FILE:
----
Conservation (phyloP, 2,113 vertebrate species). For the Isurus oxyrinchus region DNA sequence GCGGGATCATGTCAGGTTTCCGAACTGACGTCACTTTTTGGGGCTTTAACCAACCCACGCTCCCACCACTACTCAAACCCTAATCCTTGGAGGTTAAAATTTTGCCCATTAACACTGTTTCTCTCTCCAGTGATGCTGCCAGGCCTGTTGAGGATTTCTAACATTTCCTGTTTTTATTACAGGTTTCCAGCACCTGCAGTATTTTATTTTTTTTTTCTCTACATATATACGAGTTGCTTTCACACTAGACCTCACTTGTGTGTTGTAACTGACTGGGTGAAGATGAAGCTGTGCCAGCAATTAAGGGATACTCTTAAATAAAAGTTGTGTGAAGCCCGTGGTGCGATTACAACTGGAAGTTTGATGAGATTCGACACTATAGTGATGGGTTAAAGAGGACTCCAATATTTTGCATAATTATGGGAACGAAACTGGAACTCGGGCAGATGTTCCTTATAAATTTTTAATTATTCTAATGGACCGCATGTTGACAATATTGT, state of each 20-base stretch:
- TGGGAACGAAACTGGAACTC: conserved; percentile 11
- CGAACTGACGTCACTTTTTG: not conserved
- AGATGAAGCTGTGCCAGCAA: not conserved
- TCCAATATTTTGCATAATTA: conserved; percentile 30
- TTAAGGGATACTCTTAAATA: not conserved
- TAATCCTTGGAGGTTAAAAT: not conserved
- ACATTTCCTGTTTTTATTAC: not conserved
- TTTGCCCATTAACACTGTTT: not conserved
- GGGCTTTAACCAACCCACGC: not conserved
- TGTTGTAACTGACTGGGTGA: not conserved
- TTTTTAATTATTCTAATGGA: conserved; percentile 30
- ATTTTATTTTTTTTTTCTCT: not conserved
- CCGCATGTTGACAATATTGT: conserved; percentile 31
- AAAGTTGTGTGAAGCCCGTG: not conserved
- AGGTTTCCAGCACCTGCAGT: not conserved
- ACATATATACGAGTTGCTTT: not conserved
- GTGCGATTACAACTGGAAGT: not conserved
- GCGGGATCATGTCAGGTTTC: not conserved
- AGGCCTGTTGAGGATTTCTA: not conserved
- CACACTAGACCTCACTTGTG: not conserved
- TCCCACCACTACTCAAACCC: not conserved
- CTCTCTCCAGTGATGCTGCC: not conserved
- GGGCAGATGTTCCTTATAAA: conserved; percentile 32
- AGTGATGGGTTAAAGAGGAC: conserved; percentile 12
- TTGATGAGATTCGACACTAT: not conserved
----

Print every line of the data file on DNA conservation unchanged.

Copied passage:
Conservation (phyloP, 2,113 vertebrate species). For the Isurus oxyrinchus region DNA sequence GCGGGATCATGTCAGGTTTCCGAACTGACGTCACTTTTTGGGGCTTTAACCAACCCACGCTCCCACCACTACTCAAACCCTAATCCTTGGAGGTTAAAATTTTGCCCATTAACACTGTTTCTCTCTCCAGTGATGCTGCCAGGCCTGTTGAGGATTTCTAACATTTCCTGTTTTTATTACAGGTTTCCAGCACCTGCAGTATTTTATTTTTTTTTTCTCTACATATATACGAGTTGCTTTCACACTAGACCTCACTTGTGTGTTGTAACTGACTGGGTGAAGATGAAGCTGTGCCAGCAATTAAGGGATACTCTTAAATAAAAGTTGTGTGAAGCCCGTGGTGCGATTACAACTGGAAGTTTGATGAGATTCGACACTATAGTGATGGGTTAAAGAGGACTCCAATATTTTGCATAATTATGGGAACGAAACTGGAACTCGGGCAGATGTTCCTTATAAATTTTTAATTATTCTAATGGACCGCATGTTGACAATATTGT, state of each 20-base stretch:
- TGGGAACGAAACTGGAACTC: conserved; percentile 11
- CGAACTGACGTCACTTTTTG: not conserved
- AGATGAAGCTGTGCCAGCAA: not conserved
- TCCAATATTTTGCATAATTA: conserved; percentile 30
- TTAAGGGATACTCTTAAATA: not conserved
- TAATCCTTGGAGGTTAAAAT: not conserved
- ACATTTCCTGTTTTTATTAC: not conserved
- TTTGCCCATTAACACTGTTT: not conserved
- GGGCTTTAACCAACCCACGC: not conserved
- TGTTGTAACTGACTGGGTGA: not conserved
- TTTTTAATTATTCTAATGGA: conserved; percentile 30
- ATTTTATTTTTTTTTTCTCT: not conserved
- CCGCATGTTGACAATATTGT: conserved; percentile 31
- AAAGTTGTGTGAAGCCCGTG: not conserved
- AGGTTTCCAGCACCTGCAGT: not conserved
- ACATATATACGAGTTGCTTT: not conserved
- GTGCGATTACAACTGGAAGT: not conserved
- GCGGGATCATGTCAGGTTTC: not conserved
- AGGCCTGTTGAGGATTTCTA: not conserved
- CACACTAGACCTCACTTGTG: not conserved
- TCCCACCACTACTCAAACCC: not conserved
- CTCTCTCCAGTGATGCTGCC: not conserved
- GGGCAGATGTTCCTTATAAA: conserved; percentile 32
- AGTGATGGGTTAAAGAGGAC: conserved; percentile 12
- TTGATGAGATTCGACACTAT: not conserved